Peninsula residents will soon have an additional restaurant option that specializes in chicken come this fall.
Hampton as well as York County will soon be home to Raising Cane’s Chicken Fingers. Based out of Baton Rouge, LA, the chain has been in business for almost 25 years and encompasses 640 locations in over half of the 50 United States. The only other location in Virginia is in Charlottesville.
Raising Cane’s Chicken Fingers will occupy the former site of Ruby Tuesday at 3150 Kiln Creek Parkway in York County. The building that housed Ruby Tuesday has been leveled, a new foundation has been laid, and construction’s moving forward with an anticipated November opening.
Meanwhile, the Hampton site of Raising Cane’s will be located at 1044 West Mercury Blvd., where Casual Male XL used to be located, and is slated to open by October.
Founder and CEO Todd Graves imagined his vision of Raising Cane’s Chicken Fingers while he was a college student. His dream was to build a restaurant that served high-quality chicken finger meals and nothing else.
From this concept, Graves formed a business plan that, ironically, earned the lowest grade in the class. The professor said a restaurant that only served chicken fingers in South Louisiana would never be successful. Graves disagreed and trusted his instinct. The entrepreneur shared his business plan with any banker who would meet with him to discuss the venture. Each time, he was met with the same unfavorable response.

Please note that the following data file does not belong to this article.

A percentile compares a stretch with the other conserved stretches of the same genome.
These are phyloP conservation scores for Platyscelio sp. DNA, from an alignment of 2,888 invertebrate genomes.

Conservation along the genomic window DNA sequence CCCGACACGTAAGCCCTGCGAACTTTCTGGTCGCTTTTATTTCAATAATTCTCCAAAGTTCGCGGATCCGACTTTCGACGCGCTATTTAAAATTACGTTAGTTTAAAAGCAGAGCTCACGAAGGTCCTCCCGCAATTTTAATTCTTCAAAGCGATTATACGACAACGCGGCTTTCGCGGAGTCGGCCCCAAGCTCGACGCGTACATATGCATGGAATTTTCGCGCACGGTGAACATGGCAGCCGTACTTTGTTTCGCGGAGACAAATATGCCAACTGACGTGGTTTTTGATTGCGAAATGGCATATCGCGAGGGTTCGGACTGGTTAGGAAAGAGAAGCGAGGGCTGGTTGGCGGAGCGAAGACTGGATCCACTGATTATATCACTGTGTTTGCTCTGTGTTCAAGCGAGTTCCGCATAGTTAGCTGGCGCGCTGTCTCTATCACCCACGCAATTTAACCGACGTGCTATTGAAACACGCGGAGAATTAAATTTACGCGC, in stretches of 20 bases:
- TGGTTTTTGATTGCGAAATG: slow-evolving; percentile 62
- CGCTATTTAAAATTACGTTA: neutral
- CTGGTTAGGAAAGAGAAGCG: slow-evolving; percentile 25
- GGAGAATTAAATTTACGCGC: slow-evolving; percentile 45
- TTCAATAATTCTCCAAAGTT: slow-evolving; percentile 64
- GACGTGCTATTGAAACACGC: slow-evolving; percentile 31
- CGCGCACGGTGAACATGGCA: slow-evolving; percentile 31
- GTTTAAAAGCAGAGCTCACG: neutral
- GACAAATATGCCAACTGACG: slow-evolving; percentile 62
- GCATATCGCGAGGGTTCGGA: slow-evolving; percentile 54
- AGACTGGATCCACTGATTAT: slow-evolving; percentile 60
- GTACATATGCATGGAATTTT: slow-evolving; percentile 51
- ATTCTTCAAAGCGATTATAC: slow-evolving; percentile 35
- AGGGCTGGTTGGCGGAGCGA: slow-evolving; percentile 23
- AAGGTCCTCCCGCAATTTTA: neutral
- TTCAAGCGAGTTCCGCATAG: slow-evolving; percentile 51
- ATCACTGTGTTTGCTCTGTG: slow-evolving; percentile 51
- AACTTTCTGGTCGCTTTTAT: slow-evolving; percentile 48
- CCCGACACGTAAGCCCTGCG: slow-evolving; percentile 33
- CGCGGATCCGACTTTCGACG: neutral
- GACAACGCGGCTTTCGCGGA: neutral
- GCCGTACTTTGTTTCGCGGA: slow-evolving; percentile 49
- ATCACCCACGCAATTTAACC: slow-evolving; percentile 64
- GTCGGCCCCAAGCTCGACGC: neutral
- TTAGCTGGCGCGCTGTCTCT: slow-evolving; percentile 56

Graves knew he had to seek other options and raise his own cash to see his dream come to fruition. He went to California and worked as a boilermaker in an oil refinery. Then, on to Alaska, where he worked in commercial salmon fishing. When he returned home to Baton Rouge, Graves reconstructed an old building and began his first Raising Cane’s Chicken Fingers, naming it after his yellow lab, Raising Cane.
Dustin Shearer, vice president of company restaurants for Raising Cane’s Chicken Fingers, said both Peninsula locations will have the capacity to seat approximately 100 guests and offer two drive-thrus.
“We do a lot of things you don’t see in fast-food restaurants, like cook-to-order, using fresh, never frozen, products, and premium chicken-finger tenderloins,” said Shearer. He further described the chain as a brand that delivers high-quality food at fast-food speed and convenience.
Shearer said that while the restaurant chain is often lumped into a fast-food grouping, he emphasized the company’s dining areas offer a unique experience sometimes not found in the restaurant classification.
“Our managers are in the dining room getting refills for our customers and have a lot of engagement with them,” said Shearer.
In addition to chicken fingers, Raising Cane’s menu keeps it simple and offers crinkle-cut fries, coleslaw, Texas toast, drinks, and its signature Cane’s Sauce. Shearer said most locations open at 10am and close by midnight, some even later depending on demand in the area.
The Hampton and York County locations are looking to fill about 150 positions each.
“We’re hiring managers right now, and within the next few months, we’ll start hiring crew members,” said Shearer. Interested candidates are encouraged to visit Raising Cane’s website to apply for employment with the company.
Clarification: Raising Cane’s also has locations in Richmond and Norfolk. However, these locations are franchises and not owned directly by the company. The only other location in Virginia that is owned by the company is in Charlottesville.